Limitations of the first law of thermodynamics are discussed below:
1. No restriction on the direction of the flow of heat: the first law establishes definite relationship between the heat absorbed and the work performed by a system. The first law does not indicate whether heat can flow from a cold end to a hot end or not. For example: we cannot extract heat from the ice by cooling it to a low temperature. Some external work has to be done.
2. Does not specify the feasibility of the reaction: first law does not specify that process is feasible or not for example: when a rod is heated at one end then equilibrium has to be obtained which is possible only by some expenditure of energy.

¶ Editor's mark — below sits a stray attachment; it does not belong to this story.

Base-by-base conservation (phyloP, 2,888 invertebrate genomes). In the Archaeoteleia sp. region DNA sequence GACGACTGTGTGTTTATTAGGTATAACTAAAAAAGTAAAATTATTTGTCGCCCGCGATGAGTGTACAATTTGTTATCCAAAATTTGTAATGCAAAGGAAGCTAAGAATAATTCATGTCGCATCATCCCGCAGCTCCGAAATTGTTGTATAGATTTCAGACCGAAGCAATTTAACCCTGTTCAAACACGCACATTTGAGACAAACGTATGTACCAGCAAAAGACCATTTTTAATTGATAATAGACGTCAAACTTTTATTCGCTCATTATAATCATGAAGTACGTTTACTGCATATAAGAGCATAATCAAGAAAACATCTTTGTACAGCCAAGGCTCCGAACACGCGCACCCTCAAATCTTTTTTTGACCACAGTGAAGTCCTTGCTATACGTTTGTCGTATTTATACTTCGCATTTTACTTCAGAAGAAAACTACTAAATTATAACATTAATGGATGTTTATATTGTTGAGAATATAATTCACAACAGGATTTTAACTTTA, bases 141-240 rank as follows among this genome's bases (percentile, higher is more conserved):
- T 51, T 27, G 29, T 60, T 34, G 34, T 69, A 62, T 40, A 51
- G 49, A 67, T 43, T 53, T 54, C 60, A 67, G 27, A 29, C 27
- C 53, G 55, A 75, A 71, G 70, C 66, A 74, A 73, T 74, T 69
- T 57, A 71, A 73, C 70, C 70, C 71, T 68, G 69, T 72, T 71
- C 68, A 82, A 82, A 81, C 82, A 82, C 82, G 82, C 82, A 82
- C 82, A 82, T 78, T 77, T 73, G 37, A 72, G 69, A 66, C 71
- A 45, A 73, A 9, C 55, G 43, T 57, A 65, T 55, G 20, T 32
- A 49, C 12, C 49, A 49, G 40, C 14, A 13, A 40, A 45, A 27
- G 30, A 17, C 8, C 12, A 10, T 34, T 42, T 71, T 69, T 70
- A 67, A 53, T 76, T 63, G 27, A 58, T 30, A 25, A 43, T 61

3. Practically it is not possible to convert the heat energy into an equivalent amount of work.
To overcome this limitations, another law is needed which is known as second law of thermodynamics.
The second law of thermodynamics helps us to predict whether the reaction is feasible or not and also tell the direction of the flow of heat.
It also tells that energy cannot be completely converted into equivalent work.